Dutton Kit Cars and their owners

I moved this off Paul's thread as well, it just seemed to be the polite thing to do...

The discussion regarding lighting may go on for a bit.

I've been using LED technology since the late 80's for various things. Special effect, model making, domestic lighting and of course car lights. I've experimented on three or four of my vehicles with varying degrees of success. LED's work best in an environment designed to suit them. Trying to fit a shallow angle led into something designed to accept a tungsten filament bulb is awkward.

CMV is all LED apart from thee headlight bulbs and the reversing lights. I've had about 8 different styles of indicator bulb trying to find one with an adequate light output. The ones I have fitted at the moment are the best I've had but they worked out at about £5 a pair compared to 80p for a tungsten one. 

I'd like to try and explain howto pick the right design of LED for the intended application and how each type differs.

Lets look at a normal light bulb  . These normally have a 'base' bayonet which fits into a socket. That socket doesn't need any light pumping into it as it it then wasted energy. So, the base is ideally a dark spot. Works with both types of bulb, tungsten and LED. The opposite end is 'normally' the bit that faces the outside world so chucking energy at it works for both bulb types - all good upto now?

Tungsten filaments work by passing electricity through a bit of wire and making it glow white hot, the hotter it gets the more intense the light. If this is trapped inside a glass case with an inert gas such as xenon it can get VERY hot and therefore will produce a good amount of light. As the glass case is transparent that light can escape in any direction which is why car light units have reflectors to spread the emitted light out and throw it in one direction. LED's however have a very narrow field of view. The 'filament' is actually two bare ends inside a tiny pocket of Gallium Arsenide... a pocket the size of a pinhead... when you look into an LED you can sometimes see one side is a cup shape and the other is a sparkplug shape electrode, the gas between the two electrodes reacts when charged to give off light, the chemical composition of the gas can be varied to produce different colour light. So when compared to a normal tungsten bulb the LED is way more efficient however due to the small size of the element the light output is smaller and concentrated into a beam by the small cup shaped reflector. The small cup shaped reflector also means the 98% of the light is thrown in one direction in a narrow beam. 

Views: 265

Reply to This

Replies to This Discussion

Are we talking about the same thing here Ade?  One of these ..... 2200w Cree chips.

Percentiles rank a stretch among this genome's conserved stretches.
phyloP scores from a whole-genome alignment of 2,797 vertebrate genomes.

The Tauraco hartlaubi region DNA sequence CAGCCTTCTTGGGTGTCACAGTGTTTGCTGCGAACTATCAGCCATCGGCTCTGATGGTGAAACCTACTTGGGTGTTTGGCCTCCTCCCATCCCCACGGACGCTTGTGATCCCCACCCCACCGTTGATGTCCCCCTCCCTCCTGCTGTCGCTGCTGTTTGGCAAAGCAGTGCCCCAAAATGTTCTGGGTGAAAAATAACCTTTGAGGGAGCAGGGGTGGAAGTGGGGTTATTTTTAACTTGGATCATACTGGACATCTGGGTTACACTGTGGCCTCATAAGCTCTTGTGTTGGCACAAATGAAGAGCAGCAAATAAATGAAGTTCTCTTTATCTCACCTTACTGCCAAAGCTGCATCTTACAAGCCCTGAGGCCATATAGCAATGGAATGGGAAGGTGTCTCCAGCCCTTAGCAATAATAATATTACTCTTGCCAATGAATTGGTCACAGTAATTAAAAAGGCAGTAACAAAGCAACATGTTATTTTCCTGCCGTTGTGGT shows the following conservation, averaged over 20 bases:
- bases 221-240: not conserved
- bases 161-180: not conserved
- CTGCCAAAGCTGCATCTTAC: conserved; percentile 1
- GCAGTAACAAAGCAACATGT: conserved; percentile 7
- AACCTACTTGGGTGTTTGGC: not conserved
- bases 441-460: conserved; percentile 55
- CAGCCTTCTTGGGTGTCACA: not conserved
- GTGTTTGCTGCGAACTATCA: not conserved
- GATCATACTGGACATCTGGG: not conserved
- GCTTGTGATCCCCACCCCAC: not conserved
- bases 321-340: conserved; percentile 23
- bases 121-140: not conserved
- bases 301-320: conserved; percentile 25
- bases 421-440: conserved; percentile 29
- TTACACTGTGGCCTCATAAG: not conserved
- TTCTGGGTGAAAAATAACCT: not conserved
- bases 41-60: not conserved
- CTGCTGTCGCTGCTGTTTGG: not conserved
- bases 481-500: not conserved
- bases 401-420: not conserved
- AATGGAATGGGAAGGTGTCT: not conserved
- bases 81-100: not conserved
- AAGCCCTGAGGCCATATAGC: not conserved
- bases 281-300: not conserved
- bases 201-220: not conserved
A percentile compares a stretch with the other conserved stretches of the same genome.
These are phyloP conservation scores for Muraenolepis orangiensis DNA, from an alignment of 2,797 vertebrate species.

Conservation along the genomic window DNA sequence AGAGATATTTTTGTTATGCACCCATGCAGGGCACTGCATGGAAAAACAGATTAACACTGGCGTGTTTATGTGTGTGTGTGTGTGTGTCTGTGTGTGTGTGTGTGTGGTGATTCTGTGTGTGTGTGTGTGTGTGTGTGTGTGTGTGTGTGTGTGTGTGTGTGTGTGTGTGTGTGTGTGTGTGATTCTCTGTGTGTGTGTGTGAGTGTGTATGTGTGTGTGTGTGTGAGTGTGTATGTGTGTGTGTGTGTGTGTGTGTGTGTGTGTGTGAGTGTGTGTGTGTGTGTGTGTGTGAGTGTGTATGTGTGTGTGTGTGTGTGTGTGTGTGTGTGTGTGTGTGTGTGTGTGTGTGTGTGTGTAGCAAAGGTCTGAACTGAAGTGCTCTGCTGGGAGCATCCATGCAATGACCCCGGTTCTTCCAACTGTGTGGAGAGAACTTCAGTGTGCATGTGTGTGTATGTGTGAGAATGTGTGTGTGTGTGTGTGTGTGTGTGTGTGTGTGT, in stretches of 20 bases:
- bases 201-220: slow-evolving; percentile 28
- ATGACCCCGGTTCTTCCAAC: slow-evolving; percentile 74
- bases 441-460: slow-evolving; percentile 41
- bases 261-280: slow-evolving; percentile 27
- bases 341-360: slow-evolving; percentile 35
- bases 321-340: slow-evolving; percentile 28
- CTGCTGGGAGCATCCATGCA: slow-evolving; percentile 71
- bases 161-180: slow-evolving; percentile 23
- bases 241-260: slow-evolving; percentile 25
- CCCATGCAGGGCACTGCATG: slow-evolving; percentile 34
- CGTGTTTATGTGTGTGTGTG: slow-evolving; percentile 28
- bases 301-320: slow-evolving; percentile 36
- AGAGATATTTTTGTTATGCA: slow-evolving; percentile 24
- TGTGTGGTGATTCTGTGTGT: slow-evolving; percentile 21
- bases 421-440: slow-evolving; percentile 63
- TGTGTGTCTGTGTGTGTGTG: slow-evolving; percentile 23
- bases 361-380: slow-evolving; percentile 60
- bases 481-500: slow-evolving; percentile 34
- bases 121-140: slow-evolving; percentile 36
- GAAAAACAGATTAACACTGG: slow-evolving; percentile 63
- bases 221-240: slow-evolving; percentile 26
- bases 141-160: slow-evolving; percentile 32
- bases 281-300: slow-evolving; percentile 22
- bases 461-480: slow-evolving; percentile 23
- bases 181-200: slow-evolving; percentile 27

link to source, country of origin? certainly looks like it would replace an H4.

2200W is stage lighting level, totally unsuitable for vehicular use. You'll be damaging the retinas of everyone coming the other way Paul.. oh yeah, like all RangeRoiver, Audi, Merc, BMW drivers....

One of the guys over on Kitnet has just put some in a Fury.


oooops......... that was suposed to say;   2200 lumens with Cree chips

They're good, so good they've sold out. Its the first one I've seen that looks correctly aligned.

Maybe some thing for you to source and sell through the shop, I will buy some from you, and do a fitting and testing article.  

These are the ones in the fury,

I'll have a shop around to see if any of my suppliers can get them. Certainly looks like they will do the job but i'm not sure about putting a bulb with a cooling fan inside an enclosed headlight bowl.

Still reading... good.

The above means that LED's have very little light output sideways which means putting them in a reflector environment means the reflector has nothing to reflect - wasted material.

Recently I switched to a new design of LED called a COB or chip on board LED. This is comprised of many small LED elements on one board with no reflector. It actually looks like a little yellow or white circuit board, normally with a soft rubbery surface.

To make use of a standard light setup with a reflector I have found that this type of setup works best.

This type can spread the light around inside the reflector element which means it replicates the energy emissions of a tungsten bulb. With one part of the element facing the coloured lamp surface there may be a 'spot' in the centre of the lamp if the unit is too close. The general light output is as good or better than tungsten, the response time is faster and the energy consumed is 1/7th (approx). This is fine for indicator, reverse and fog applications. The dual element bulb for stop and tail however has not yet been tested. The last ones I tried caused the centre brake light do come on dimly with the sidelights :(

Stick around and I'll do another on instrument lights and sidelights (501's) theyre fun too :)

thanks for that ade :-)

While your at it, I would appreciate thoughts on projector headlights, thinking about them on the B+ , when the new carbon fibre bonnet and cycle wings finally arrive.

I've looked at various alternatives but the mainline aftermarket manufacturers like Ring and Hella seem reluctant to switch (no pun intended) to LED. There are quite a few on amazon with 5 star ratings though. I'm going to make enquiries with some of our wholesalers and see what is available.


© 2024   Created by Tim Walker (The Bodger).   Powered by

Report an Issue  |  Terms of Service